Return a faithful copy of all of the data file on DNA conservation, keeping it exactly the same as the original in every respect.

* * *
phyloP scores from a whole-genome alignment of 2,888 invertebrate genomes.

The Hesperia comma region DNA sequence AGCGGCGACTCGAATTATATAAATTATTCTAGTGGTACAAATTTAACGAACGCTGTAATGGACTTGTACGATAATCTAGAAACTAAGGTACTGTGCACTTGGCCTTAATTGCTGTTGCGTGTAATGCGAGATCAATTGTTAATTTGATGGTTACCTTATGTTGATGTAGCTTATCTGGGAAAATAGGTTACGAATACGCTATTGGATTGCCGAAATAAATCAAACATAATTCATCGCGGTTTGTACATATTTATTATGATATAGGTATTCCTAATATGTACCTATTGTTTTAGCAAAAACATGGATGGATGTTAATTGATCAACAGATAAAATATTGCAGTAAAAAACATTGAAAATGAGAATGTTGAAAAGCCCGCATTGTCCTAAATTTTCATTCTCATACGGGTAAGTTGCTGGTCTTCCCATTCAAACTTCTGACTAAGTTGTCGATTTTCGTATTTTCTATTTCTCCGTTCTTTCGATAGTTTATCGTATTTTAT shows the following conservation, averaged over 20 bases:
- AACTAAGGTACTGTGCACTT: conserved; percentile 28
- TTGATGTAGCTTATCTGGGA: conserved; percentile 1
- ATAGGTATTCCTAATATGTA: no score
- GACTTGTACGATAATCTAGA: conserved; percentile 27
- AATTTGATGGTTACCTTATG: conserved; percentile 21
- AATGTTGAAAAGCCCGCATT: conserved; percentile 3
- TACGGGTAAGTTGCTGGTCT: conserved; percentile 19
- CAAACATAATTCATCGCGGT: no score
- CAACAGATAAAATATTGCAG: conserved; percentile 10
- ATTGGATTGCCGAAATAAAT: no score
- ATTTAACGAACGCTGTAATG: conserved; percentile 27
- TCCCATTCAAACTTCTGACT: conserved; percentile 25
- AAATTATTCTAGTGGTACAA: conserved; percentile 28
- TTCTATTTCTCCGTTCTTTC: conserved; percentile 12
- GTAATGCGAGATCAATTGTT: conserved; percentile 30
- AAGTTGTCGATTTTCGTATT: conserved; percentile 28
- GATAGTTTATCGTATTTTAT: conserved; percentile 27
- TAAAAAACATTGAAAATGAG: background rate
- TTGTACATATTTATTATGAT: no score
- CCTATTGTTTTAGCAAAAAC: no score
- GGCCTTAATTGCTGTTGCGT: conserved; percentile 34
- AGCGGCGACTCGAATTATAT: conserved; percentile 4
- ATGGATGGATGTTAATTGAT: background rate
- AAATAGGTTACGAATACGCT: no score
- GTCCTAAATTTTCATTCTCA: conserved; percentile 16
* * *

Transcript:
phyloP scores from a whole-genome alignment of 2,888 invertebrate genomes.

The Hesperia comma region DNA sequence AGCGGCGACTCGAATTATATAAATTATTCTAGTGGTACAAATTTAACGAACGCTGTAATGGACTTGTACGATAATCTAGAAACTAAGGTACTGTGCACTTGGCCTTAATTGCTGTTGCGTGTAATGCGAGATCAATTGTTAATTTGATGGTTACCTTATGTTGATGTAGCTTATCTGGGAAAATAGGTTACGAATACGCTATTGGATTGCCGAAATAAATCAAACATAATTCATCGCGGTTTGTACATATTTATTATGATATAGGTATTCCTAATATGTACCTATTGTTTTAGCAAAAACATGGATGGATGTTAATTGATCAACAGATAAAATATTGCAGTAAAAAACATTGAAAATGAGAATGTTGAAAAGCCCGCATTGTCCTAAATTTTCATTCTCATACGGGTAAGTTGCTGGTCTTCCCATTCAAACTTCTGACTAAGTTGTCGATTTTCGTATTTTCTATTTCTCCGTTCTTTCGATAGTTTATCGTATTTTAT shows the following conservation, averaged over 20 bases:
- AACTAAGGTACTGTGCACTT: conserved; percentile 28
- TTGATGTAGCTTATCTGGGA: conserved; percentile 1
- ATAGGTATTCCTAATATGTA: no score
- GACTTGTACGATAATCTAGA: conserved; percentile 27
- AATTTGATGGTTACCTTATG: conserved; percentile 21
- AATGTTGAAAAGCCCGCATT: conserved; percentile 3
- TACGGGTAAGTTGCTGGTCT: conserved; percentile 19
- CAAACATAATTCATCGCGGT: no score
- CAACAGATAAAATATTGCAG: conserved; percentile 10
- ATTGGATTGCCGAAATAAAT: no score
- ATTTAACGAACGCTGTAATG: conserved; percentile 27
- TCCCATTCAAACTTCTGACT: conserved; percentile 25
- AAATTATTCTAGTGGTACAA: conserved; percentile 28
- TTCTATTTCTCCGTTCTTTC: conserved; percentile 12
- GTAATGCGAGATCAATTGTT: conserved; percentile 30
- AAGTTGTCGATTTTCGTATT: conserved; percentile 28
- GATAGTTTATCGTATTTTAT: conserved; percentile 27
- TAAAAAACATTGAAAATGAG: background rate
- TTGTACATATTTATTATGAT: no score
- CCTATTGTTTTAGCAAAAAC: no score
- GGCCTTAATTGCTGTTGCGT: conserved; percentile 34
- AGCGGCGACTCGAATTATAT: conserved; percentile 4
- ATGGATGGATGTTAATTGAT: background rate
- AAATAGGTTACGAATACGCT: no score
- GTCCTAAATTTTCATTCTCA: conserved; percentile 16